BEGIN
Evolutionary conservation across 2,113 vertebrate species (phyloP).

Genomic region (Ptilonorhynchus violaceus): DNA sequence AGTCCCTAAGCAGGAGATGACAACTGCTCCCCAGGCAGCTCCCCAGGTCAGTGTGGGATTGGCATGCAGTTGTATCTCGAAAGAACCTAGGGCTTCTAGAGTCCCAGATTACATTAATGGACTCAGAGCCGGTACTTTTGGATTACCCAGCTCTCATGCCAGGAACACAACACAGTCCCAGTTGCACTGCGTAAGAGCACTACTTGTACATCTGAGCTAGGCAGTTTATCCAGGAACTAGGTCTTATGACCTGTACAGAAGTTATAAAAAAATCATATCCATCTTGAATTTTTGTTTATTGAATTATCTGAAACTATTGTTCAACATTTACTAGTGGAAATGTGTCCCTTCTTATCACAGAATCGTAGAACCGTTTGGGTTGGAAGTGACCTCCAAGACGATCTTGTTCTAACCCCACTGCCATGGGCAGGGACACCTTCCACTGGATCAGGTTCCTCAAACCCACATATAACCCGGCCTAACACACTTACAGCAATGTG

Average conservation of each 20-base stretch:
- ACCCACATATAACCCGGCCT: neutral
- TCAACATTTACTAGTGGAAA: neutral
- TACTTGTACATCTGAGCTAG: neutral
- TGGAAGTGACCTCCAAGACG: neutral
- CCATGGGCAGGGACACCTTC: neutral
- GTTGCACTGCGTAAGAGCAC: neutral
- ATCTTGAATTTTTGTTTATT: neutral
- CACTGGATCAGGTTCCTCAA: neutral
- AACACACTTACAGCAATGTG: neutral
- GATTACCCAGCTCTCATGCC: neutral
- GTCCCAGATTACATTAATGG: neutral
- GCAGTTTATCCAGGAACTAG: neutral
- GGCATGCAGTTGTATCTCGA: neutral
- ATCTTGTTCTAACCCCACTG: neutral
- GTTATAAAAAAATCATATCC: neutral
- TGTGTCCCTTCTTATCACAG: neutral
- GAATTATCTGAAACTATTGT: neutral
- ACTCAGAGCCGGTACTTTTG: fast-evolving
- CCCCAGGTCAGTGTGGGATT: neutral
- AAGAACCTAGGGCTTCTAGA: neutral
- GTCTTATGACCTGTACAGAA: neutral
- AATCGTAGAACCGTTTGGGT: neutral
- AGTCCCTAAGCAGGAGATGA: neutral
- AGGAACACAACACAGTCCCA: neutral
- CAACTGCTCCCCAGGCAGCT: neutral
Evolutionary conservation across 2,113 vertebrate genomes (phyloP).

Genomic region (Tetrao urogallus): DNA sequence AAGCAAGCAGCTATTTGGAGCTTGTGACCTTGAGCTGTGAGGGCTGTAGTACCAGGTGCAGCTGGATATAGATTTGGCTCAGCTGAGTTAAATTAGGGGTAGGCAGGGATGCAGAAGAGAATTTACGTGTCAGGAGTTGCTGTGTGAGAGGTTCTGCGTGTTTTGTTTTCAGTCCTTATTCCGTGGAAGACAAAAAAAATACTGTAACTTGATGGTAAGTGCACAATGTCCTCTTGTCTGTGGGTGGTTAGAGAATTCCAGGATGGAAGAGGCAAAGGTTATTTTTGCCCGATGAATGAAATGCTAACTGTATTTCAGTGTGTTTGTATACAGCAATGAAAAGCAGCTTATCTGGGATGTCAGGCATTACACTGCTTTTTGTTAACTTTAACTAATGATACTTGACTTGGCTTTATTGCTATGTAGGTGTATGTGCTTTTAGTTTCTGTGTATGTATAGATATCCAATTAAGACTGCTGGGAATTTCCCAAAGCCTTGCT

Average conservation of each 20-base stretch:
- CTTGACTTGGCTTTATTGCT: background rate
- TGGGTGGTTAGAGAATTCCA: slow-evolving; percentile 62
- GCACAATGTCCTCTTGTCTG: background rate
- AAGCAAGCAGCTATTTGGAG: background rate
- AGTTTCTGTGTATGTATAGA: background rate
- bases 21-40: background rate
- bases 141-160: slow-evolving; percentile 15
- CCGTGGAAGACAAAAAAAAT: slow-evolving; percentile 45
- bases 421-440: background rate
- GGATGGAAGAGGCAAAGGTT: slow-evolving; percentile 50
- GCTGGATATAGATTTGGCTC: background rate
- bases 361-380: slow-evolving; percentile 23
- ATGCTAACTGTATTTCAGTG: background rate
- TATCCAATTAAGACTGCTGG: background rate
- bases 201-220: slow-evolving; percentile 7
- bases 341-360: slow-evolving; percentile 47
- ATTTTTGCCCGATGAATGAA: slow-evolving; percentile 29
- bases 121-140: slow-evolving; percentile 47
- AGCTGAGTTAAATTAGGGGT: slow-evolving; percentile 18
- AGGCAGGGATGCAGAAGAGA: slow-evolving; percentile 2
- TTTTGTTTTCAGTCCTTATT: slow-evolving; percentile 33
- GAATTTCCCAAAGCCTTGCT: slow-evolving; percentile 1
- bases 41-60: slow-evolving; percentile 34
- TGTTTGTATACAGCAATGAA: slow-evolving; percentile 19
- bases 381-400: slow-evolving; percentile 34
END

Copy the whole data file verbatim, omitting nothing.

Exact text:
Evolutionary conservation across 2,113 vertebrate species (phyloP).

Genomic region (Ptilonorhynchus violaceus): DNA sequence AGTCCCTAAGCAGGAGATGACAACTGCTCCCCAGGCAGCTCCCCAGGTCAGTGTGGGATTGGCATGCAGTTGTATCTCGAAAGAACCTAGGGCTTCTAGAGTCCCAGATTACATTAATGGACTCAGAGCCGGTACTTTTGGATTACCCAGCTCTCATGCCAGGAACACAACACAGTCCCAGTTGCACTGCGTAAGAGCACTACTTGTACATCTGAGCTAGGCAGTTTATCCAGGAACTAGGTCTTATGACCTGTACAGAAGTTATAAAAAAATCATATCCATCTTGAATTTTTGTTTATTGAATTATCTGAAACTATTGTTCAACATTTACTAGTGGAAATGTGTCCCTTCTTATCACAGAATCGTAGAACCGTTTGGGTTGGAAGTGACCTCCAAGACGATCTTGTTCTAACCCCACTGCCATGGGCAGGGACACCTTCCACTGGATCAGGTTCCTCAAACCCACATATAACCCGGCCTAACACACTTACAGCAATGTG

Average conservation of each 20-base stretch:
- ACCCACATATAACCCGGCCT: neutral
- TCAACATTTACTAGTGGAAA: neutral
- TACTTGTACATCTGAGCTAG: neutral
- TGGAAGTGACCTCCAAGACG: neutral
- CCATGGGCAGGGACACCTTC: neutral
- GTTGCACTGCGTAAGAGCAC: neutral
- ATCTTGAATTTTTGTTTATT: neutral
- CACTGGATCAGGTTCCTCAA: neutral
- AACACACTTACAGCAATGTG: neutral
- GATTACCCAGCTCTCATGCC: neutral
- GTCCCAGATTACATTAATGG: neutral
- GCAGTTTATCCAGGAACTAG: neutral
- GGCATGCAGTTGTATCTCGA: neutral
- ATCTTGTTCTAACCCCACTG: neutral
- GTTATAAAAAAATCATATCC: neutral
- TGTGTCCCTTCTTATCACAG: neutral
- GAATTATCTGAAACTATTGT: neutral
- ACTCAGAGCCGGTACTTTTG: fast-evolving
- CCCCAGGTCAGTGTGGGATT: neutral
- AAGAACCTAGGGCTTCTAGA: neutral
- GTCTTATGACCTGTACAGAA: neutral
- AATCGTAGAACCGTTTGGGT: neutral
- AGTCCCTAAGCAGGAGATGA: neutral
- AGGAACACAACACAGTCCCA: neutral
- CAACTGCTCCCCAGGCAGCT: neutral
Evolutionary conservation across 2,113 vertebrate genomes (phyloP).

Genomic region (Tetrao urogallus): DNA sequence AAGCAAGCAGCTATTTGGAGCTTGTGACCTTGAGCTGTGAGGGCTGTAGTACCAGGTGCAGCTGGATATAGATTTGGCTCAGCTGAGTTAAATTAGGGGTAGGCAGGGATGCAGAAGAGAATTTACGTGTCAGGAGTTGCTGTGTGAGAGGTTCTGCGTGTTTTGTTTTCAGTCCTTATTCCGTGGAAGACAAAAAAAATACTGTAACTTGATGGTAAGTGCACAATGTCCTCTTGTCTGTGGGTGGTTAGAGAATTCCAGGATGGAAGAGGCAAAGGTTATTTTTGCCCGATGAATGAAATGCTAACTGTATTTCAGTGTGTTTGTATACAGCAATGAAAAGCAGCTTATCTGGGATGTCAGGCATTACACTGCTTTTTGTTAACTTTAACTAATGATACTTGACTTGGCTTTATTGCTATGTAGGTGTATGTGCTTTTAGTTTCTGTGTATGTATAGATATCCAATTAAGACTGCTGGGAATTTCCCAAAGCCTTGCT

Average conservation of each 20-base stretch:
- CTTGACTTGGCTTTATTGCT: background rate
- TGGGTGGTTAGAGAATTCCA: slow-evolving; percentile 62
- GCACAATGTCCTCTTGTCTG: background rate
- AAGCAAGCAGCTATTTGGAG: background rate
- AGTTTCTGTGTATGTATAGA: background rate
- bases 21-40: background rate
- bases 141-160: slow-evolving; percentile 15
- CCGTGGAAGACAAAAAAAAT: slow-evolving; percentile 45
- bases 421-440: background rate
- GGATGGAAGAGGCAAAGGTT: slow-evolving; percentile 50
- GCTGGATATAGATTTGGCTC: background rate
- bases 361-380: slow-evolving; percentile 23
- ATGCTAACTGTATTTCAGTG: background rate
- TATCCAATTAAGACTGCTGG: background rate
- bases 201-220: slow-evolving; percentile 7
- bases 341-360: slow-evolving; percentile 47
- ATTTTTGCCCGATGAATGAA: slow-evolving; percentile 29
- bases 121-140: slow-evolving; percentile 47
- AGCTGAGTTAAATTAGGGGT: slow-evolving; percentile 18
- AGGCAGGGATGCAGAAGAGA: slow-evolving; percentile 2
- TTTTGTTTTCAGTCCTTATT: slow-evolving; percentile 33
- GAATTTCCCAAAGCCTTGCT: slow-evolving; percentile 1
- bases 41-60: slow-evolving; percentile 34
- TGTTTGTATACAGCAATGAA: slow-evolving; percentile 19
- bases 381-400: slow-evolving; percentile 34